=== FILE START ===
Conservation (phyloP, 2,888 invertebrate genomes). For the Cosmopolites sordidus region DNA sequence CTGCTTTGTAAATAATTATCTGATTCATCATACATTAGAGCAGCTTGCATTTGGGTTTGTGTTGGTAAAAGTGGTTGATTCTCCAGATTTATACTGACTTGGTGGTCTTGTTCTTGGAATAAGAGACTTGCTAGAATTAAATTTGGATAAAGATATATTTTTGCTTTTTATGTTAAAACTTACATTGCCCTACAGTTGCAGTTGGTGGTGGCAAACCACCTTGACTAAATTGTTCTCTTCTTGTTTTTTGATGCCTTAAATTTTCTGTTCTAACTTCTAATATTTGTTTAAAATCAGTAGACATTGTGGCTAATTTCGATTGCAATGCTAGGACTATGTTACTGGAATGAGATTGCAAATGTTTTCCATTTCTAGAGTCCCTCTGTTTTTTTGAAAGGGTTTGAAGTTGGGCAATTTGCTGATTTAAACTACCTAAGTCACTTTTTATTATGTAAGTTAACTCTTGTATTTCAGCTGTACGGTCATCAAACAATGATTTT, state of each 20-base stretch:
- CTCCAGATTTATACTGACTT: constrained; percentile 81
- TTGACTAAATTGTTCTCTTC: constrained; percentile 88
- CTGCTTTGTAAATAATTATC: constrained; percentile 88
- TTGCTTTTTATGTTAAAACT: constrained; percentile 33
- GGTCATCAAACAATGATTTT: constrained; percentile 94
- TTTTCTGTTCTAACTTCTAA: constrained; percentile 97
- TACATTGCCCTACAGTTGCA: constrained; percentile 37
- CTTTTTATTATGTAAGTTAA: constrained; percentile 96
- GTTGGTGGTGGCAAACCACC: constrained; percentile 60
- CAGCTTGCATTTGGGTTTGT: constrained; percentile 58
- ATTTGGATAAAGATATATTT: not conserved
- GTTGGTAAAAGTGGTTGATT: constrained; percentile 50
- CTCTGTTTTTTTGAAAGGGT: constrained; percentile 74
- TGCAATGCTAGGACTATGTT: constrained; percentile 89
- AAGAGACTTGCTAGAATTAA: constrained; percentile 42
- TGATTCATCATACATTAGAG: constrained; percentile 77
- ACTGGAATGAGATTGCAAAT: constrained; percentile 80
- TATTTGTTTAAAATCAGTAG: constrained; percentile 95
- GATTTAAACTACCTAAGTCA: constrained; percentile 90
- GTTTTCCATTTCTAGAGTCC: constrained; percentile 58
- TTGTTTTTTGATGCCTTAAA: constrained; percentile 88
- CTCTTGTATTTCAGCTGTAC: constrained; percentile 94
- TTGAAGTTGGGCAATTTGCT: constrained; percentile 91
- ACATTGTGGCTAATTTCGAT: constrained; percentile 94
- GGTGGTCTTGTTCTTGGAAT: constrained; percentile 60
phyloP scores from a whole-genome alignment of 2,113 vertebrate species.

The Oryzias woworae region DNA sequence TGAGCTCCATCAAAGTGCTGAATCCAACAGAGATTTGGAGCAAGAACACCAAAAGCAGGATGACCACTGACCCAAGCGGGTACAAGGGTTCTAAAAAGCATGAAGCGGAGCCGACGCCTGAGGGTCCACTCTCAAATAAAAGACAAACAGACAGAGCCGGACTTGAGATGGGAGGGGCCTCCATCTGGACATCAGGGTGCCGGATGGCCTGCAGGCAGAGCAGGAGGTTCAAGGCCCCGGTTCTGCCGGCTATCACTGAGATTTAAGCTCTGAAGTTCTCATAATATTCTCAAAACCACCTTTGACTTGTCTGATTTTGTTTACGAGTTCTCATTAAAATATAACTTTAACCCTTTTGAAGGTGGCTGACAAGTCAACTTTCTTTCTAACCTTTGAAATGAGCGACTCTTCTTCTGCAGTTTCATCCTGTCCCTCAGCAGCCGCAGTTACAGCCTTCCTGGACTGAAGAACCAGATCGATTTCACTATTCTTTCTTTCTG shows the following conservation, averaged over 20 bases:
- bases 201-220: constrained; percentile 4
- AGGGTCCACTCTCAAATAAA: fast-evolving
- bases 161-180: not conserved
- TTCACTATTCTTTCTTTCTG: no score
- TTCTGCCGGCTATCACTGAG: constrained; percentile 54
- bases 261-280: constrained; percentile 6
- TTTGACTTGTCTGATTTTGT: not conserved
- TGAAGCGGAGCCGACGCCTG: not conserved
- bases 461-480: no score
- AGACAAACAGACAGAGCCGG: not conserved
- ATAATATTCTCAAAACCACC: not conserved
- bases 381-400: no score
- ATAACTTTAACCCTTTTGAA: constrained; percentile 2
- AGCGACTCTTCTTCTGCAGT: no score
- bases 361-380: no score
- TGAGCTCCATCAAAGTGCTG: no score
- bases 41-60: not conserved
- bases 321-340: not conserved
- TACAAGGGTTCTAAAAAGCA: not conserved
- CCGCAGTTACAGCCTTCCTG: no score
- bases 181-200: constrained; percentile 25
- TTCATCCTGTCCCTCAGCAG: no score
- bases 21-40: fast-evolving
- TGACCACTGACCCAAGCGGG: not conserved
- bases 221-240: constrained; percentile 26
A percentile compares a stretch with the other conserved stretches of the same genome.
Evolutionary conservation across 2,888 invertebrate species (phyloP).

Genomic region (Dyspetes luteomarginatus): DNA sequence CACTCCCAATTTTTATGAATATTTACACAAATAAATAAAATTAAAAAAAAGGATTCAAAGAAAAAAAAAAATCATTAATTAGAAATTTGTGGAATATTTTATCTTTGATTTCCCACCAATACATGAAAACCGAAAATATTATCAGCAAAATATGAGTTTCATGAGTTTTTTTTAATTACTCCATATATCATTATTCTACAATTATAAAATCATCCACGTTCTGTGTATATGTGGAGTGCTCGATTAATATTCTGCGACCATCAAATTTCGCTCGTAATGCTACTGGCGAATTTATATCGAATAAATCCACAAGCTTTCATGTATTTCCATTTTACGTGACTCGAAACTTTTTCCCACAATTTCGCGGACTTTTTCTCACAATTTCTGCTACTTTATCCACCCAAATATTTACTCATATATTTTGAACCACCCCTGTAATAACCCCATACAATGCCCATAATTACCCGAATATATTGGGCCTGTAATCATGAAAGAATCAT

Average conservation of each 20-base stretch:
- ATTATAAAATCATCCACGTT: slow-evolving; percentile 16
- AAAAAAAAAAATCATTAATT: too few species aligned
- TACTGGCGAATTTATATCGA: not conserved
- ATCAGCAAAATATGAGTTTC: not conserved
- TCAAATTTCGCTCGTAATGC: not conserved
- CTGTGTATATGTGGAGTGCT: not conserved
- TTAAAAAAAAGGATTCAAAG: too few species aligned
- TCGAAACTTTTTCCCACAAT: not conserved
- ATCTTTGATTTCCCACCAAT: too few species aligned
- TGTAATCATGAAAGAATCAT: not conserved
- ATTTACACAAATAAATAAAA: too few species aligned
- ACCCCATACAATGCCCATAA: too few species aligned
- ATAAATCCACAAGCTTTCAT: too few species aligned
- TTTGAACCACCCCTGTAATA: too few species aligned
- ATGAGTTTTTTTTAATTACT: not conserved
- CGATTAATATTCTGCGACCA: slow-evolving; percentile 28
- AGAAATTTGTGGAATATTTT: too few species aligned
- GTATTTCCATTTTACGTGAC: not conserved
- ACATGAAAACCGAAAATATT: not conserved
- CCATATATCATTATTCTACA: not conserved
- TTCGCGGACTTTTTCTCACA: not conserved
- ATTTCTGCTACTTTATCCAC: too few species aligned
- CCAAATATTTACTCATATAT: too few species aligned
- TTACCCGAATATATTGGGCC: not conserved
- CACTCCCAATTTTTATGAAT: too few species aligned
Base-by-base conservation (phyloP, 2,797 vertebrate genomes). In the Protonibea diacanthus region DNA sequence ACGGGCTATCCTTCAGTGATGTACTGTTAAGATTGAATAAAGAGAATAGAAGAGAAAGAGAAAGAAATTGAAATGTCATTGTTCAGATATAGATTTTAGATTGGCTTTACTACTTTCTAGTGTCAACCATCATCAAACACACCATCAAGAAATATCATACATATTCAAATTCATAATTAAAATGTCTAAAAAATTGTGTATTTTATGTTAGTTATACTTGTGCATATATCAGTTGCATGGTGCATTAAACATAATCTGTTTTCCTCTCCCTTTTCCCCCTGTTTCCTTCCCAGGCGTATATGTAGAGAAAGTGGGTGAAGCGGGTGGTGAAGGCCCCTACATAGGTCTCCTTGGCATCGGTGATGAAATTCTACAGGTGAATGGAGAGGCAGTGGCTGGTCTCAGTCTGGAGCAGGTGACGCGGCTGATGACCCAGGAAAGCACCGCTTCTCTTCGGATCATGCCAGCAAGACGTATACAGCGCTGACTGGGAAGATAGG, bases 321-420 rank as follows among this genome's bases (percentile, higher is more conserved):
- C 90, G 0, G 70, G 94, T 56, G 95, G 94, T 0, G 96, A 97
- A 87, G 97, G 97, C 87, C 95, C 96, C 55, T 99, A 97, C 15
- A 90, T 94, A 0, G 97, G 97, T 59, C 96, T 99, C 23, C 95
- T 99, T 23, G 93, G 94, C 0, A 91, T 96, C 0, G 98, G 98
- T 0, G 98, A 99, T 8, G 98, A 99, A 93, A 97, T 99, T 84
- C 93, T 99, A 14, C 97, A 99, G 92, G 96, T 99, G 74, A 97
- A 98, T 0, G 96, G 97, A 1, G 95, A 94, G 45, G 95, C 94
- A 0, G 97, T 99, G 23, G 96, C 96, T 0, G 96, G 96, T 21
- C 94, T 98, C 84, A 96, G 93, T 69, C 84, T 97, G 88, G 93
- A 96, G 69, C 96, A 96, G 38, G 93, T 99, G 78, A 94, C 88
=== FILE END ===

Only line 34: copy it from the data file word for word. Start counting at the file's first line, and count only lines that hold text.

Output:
- bases 261-280: constrained; percentile 6